Making a Stop @ Omaha, Nebraska!

Me @ Omaha! January 2013, pic taken by the sister.

Me @ Omaha! January 2013, pic taken by the sister.

Hello again! There’s been a couple months gap since my last entry and this portrait of me in Omaha showing up here. What happened since then? Why the hell am I in Omaha?!

Okay, let’s take it easy, haha.

Not too long after the last entry in Costa Rica, I started to not feel so good and after discussing it with friends back in the States, we decided it would probably be best that I come back home. That was around mid-October, if not late October. Came back, got better then the holidays happened.

My sister now is moving to Seattle, Washington with her brand new car and most of her stuff from DC with me tagging along so she can make the cross country trip safely and get a bit settled in her new digs. That’s why I’m on this road trip.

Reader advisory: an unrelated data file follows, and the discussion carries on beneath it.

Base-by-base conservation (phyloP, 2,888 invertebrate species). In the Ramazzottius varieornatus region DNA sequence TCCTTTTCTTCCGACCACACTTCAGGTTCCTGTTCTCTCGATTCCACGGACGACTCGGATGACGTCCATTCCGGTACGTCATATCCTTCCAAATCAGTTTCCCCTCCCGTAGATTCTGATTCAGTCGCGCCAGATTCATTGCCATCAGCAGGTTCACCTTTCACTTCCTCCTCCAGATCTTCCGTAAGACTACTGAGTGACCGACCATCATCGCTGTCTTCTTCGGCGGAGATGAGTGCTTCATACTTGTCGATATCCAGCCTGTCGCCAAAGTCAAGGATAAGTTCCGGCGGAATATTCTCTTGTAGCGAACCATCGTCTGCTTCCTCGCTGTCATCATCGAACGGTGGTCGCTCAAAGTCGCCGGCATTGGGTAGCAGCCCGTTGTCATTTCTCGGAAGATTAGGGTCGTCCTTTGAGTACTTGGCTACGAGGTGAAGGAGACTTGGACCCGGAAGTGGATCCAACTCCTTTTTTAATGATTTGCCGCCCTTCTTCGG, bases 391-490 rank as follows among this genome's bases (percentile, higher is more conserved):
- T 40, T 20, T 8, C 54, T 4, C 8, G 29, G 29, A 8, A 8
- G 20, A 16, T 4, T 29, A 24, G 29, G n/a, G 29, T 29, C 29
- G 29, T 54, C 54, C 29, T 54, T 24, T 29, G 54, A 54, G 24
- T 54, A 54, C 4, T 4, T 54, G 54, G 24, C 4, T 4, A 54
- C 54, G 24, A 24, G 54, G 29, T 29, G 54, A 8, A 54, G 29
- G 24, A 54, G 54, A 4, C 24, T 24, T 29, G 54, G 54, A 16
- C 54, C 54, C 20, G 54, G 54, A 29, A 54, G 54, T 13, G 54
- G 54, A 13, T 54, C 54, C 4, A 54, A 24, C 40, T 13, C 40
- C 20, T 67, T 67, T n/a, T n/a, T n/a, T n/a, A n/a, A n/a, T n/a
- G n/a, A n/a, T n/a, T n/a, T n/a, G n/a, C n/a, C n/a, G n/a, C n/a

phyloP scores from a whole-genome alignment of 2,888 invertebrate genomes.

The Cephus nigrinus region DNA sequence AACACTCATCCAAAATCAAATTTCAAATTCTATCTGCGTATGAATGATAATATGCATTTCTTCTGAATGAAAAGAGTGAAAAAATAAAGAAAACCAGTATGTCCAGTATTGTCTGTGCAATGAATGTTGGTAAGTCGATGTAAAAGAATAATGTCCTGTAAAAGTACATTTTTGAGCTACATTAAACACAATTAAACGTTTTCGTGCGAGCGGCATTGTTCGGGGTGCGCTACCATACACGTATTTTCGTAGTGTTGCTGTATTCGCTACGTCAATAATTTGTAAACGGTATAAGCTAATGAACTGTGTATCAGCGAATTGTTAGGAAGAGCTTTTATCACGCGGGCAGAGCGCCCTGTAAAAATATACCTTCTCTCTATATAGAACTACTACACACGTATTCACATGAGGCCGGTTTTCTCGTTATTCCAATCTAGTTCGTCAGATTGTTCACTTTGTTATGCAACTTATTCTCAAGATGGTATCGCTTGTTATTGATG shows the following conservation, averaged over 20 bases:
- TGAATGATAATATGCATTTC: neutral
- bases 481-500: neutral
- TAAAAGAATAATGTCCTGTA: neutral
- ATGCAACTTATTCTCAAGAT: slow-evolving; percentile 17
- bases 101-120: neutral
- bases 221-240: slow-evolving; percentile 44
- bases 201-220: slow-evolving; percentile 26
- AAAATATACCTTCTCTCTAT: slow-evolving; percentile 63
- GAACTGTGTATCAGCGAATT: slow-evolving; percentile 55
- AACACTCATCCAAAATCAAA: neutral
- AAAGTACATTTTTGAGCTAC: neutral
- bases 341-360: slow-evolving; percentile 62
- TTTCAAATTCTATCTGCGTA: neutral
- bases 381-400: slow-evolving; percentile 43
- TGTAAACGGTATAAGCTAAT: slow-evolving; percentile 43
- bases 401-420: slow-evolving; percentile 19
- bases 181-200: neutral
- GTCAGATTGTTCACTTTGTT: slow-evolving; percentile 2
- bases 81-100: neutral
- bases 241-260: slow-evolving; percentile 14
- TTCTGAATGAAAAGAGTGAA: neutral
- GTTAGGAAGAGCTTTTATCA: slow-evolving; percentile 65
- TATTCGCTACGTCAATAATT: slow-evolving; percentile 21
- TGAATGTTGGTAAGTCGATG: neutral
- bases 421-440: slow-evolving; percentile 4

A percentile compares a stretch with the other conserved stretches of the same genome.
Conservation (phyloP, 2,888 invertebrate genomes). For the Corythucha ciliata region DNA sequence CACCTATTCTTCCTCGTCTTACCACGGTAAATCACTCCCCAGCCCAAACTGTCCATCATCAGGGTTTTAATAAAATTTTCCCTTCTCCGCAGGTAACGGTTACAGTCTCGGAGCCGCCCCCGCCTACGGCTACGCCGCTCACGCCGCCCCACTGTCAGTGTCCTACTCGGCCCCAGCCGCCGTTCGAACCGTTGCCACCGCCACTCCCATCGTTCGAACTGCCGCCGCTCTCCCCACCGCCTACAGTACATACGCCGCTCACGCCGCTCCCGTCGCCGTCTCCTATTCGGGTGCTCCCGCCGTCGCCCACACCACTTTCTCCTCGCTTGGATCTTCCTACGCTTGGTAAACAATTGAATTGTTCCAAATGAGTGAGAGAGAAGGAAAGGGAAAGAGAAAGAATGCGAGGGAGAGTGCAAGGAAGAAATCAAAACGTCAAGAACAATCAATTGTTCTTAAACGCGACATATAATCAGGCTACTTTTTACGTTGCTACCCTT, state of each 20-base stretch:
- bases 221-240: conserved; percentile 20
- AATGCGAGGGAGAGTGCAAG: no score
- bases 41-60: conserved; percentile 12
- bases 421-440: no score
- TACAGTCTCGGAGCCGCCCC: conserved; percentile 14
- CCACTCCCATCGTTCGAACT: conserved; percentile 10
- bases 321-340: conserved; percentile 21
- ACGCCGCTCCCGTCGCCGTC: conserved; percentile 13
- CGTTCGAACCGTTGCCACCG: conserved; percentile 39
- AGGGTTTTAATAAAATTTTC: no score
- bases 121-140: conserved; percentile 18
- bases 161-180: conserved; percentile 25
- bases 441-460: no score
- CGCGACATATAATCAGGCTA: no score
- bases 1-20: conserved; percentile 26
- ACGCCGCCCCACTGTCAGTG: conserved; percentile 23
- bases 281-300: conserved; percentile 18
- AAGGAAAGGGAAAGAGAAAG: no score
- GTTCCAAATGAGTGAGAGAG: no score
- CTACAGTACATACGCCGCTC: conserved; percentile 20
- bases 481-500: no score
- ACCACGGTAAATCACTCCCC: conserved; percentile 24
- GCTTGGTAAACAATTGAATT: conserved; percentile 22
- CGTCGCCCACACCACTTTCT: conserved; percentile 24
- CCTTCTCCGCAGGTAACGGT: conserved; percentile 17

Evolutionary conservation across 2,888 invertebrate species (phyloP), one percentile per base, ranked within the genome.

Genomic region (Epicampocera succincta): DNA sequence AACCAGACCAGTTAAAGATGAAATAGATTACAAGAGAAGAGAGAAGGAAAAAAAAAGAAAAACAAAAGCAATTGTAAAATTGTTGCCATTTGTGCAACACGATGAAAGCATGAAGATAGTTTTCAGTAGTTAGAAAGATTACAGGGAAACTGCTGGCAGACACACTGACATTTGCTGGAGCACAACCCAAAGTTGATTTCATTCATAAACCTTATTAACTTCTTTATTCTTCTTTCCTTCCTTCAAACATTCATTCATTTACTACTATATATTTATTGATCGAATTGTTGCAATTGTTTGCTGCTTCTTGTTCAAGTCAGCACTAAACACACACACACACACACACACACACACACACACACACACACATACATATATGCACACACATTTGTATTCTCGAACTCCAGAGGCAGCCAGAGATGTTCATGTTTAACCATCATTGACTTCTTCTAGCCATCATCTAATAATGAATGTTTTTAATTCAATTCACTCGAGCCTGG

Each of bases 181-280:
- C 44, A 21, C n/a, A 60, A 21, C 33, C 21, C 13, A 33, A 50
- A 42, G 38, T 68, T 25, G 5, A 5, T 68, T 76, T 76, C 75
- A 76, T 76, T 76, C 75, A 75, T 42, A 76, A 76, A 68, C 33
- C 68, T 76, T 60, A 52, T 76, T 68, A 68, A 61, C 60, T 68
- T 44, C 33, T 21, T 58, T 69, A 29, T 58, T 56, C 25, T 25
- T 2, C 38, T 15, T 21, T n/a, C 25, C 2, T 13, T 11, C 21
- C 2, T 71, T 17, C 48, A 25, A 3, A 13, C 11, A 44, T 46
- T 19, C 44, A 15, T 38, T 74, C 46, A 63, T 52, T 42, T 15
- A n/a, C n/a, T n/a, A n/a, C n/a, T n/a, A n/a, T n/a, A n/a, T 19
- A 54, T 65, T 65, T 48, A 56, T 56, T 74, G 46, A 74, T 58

Tomorrow, we should be seeing Mount Rushmore and Crazy Horse out in the Black Hills of South Dakota!

San José, Costa Rica: Photo Essay

Reflection of the Metropolitan Cathedral

A couple days ago, Jonathan and some of us from the hostel decided to go on a walking tour of San José. We walked around downtown the whole time, seeing Teatro Nacional, Yellow House, a couple of parks, and a few more. I saw this as an opportunity to snap as many pictures as possible before venturing out to more exotic locales.

Inside the Metropolitan Cathedral